Identifying human trafficking in the Upper Peninsula

Identifying+human+trafficking+in+the+Upper+Peninsula

Jeff Maki

In Michigan, 28 percent of human trafficking survivors said they came in contact with a health care provider during their trafficking and were not recognized as such.

Todd Wilson, special agent with the U.S. Department of Homeland Security explained this to a room of about 80 nursing, social work, criminal justice majors and others interested.

“And these are only the ones we know of,” he added.

A lecture on human trafficking and how to identify it, hosted by the Upper Peninsula Human Trafficking Task Force (UPHTTF) and the U.S. Department of Justice was held in the NMU University Center’s Marquette and Nicolet rooms at 1 p.m. on Friday, Feb. 26.

According to the Bureau of Justice Programs under the U.S. Department of Justice, “[Human trafficking] is the sexual exploitation of children [and adults] for commercial purposes; it is compelling people to labor or provide services through force, fraud, or coercion, whether citizens, legal residents or persons having entered the country illegally.”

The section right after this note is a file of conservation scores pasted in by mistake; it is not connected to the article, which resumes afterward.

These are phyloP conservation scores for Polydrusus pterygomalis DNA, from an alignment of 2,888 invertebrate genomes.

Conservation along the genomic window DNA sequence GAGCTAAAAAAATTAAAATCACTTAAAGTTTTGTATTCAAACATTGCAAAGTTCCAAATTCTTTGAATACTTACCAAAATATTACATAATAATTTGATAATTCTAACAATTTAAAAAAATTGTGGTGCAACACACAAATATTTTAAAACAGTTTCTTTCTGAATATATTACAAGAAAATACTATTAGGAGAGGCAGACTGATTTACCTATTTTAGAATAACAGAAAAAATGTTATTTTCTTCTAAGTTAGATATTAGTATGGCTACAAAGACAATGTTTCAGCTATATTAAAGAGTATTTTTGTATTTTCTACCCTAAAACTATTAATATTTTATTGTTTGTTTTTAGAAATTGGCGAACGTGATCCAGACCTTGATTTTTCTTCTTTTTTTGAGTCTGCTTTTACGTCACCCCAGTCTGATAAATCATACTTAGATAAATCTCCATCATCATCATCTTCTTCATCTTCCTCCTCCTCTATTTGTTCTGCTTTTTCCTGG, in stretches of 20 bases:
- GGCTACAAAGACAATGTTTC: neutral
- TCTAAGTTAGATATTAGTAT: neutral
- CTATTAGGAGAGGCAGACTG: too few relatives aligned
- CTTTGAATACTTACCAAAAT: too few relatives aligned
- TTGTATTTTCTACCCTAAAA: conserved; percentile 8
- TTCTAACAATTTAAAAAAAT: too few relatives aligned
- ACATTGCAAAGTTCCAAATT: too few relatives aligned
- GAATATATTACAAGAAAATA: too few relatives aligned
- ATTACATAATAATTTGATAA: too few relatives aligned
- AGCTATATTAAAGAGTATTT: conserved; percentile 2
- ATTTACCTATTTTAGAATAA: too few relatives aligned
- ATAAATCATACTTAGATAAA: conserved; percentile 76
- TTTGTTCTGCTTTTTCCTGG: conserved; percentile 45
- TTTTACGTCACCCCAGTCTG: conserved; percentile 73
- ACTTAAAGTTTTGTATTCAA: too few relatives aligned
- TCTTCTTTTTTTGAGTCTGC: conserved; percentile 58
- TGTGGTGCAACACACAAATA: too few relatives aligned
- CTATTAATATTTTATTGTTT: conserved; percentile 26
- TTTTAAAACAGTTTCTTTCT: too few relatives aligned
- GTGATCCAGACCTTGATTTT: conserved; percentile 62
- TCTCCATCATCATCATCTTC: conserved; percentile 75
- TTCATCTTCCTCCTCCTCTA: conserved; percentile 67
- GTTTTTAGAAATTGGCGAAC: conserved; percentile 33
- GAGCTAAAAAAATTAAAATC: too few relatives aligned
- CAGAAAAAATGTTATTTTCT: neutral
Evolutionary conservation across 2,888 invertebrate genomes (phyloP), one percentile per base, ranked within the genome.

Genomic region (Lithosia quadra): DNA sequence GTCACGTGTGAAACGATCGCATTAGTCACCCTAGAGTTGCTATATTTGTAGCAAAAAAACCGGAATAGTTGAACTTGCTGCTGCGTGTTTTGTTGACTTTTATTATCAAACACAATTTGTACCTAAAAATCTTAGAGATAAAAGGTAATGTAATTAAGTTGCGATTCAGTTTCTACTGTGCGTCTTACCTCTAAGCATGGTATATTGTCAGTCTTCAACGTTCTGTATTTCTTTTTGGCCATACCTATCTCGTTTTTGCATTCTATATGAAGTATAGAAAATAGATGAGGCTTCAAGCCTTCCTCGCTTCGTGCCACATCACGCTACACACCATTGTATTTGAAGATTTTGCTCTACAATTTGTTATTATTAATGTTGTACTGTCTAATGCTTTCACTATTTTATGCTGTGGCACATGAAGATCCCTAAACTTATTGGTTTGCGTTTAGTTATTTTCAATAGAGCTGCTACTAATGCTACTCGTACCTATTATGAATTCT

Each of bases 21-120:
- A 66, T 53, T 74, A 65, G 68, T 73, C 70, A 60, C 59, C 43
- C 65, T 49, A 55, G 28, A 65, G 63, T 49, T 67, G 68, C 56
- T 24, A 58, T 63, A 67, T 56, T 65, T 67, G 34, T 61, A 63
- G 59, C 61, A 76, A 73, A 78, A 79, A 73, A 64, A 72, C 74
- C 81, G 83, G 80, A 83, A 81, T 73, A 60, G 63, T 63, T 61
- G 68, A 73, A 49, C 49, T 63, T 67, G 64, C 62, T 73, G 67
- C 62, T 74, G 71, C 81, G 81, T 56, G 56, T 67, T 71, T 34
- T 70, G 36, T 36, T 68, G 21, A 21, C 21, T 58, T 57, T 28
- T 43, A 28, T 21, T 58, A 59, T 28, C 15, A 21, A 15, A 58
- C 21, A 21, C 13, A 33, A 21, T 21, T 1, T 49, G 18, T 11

“Human traffickers see their victims as less than property,” Wilson said. “Once you see it in person, you’re like, ‘jeez.’”

In major cities, especially during large events such as sports games, human traffickers force their victims to sell their bodies on the street, but that doesn’t happen in the U.P. due to the small population, Wilson said. Instead, victims are exploited in secret.

“Up here it’s pornography, hands down,” he said.
The lecture was not solely about what human trafficking is, it also focused on how to identify it.

Wilson talked at length about red flags for how to spot potential victims of trafficking. In regards to foreign people, Wilson said there’s something to look out for.

“If [they] don’t have their documents, that’s like, classic human trafficking,” Wilson said.

Other red flags include: giving canned responses to questions, fearing police and not being allowed to speak for themselves.

“As a nurse, this presentation will help me see signs of sexual abuse,” said Faith LeRoy, junior nursing student.

For people who may be in position to see victims who come for help like health care providers, Marlene Mottes, administrator for the UPHTTF, had a piece of advice that she called the very most important thing.

“Compassion for the people who walk in your door, who look drugged out, who look like a crazy person, who have six children from six men. They have taken the first step,” Mottes said.

Bob Hanson, associate professor of criminal justice attended, saying, “I need to stay current. This directly impacts my career field.”

Wilson and Mottes both urged people to contact the national human trafficking hotline at 1 (888) 373-7888 if they have suspicion that they have seen a trafficking victim.